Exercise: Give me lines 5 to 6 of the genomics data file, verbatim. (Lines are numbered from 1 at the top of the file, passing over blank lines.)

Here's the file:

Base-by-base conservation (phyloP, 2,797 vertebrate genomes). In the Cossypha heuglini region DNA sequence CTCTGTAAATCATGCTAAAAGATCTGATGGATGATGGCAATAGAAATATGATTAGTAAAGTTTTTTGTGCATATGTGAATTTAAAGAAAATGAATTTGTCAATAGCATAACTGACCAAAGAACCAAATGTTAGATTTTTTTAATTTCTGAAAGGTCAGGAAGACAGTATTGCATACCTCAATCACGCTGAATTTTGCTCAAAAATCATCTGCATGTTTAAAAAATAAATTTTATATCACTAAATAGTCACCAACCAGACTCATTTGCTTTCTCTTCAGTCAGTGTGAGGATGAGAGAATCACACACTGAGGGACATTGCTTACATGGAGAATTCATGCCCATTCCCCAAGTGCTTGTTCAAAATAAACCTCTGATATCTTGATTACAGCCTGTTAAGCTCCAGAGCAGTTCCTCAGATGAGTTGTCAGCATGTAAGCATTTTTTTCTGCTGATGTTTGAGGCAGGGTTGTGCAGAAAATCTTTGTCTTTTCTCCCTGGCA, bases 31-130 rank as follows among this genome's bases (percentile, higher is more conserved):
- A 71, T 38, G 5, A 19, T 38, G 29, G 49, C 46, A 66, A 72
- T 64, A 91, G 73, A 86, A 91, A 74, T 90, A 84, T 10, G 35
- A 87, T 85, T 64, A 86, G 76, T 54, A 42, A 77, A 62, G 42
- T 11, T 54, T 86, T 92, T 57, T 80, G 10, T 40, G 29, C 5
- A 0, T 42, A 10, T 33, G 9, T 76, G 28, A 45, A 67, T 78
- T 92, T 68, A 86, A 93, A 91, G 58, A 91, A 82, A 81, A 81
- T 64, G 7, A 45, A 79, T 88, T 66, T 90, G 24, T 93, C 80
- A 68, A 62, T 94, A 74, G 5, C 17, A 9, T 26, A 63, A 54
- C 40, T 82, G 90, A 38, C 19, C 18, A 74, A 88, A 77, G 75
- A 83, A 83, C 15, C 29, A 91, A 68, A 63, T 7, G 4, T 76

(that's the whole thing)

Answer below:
- T 11, T 54, T 86, T 92, T 57, T 80, G 10, T 40, G 29, C 5
- A 0, T 42, A 10, T 33, G 9, T 76, G 28, A 45, A 67, T 78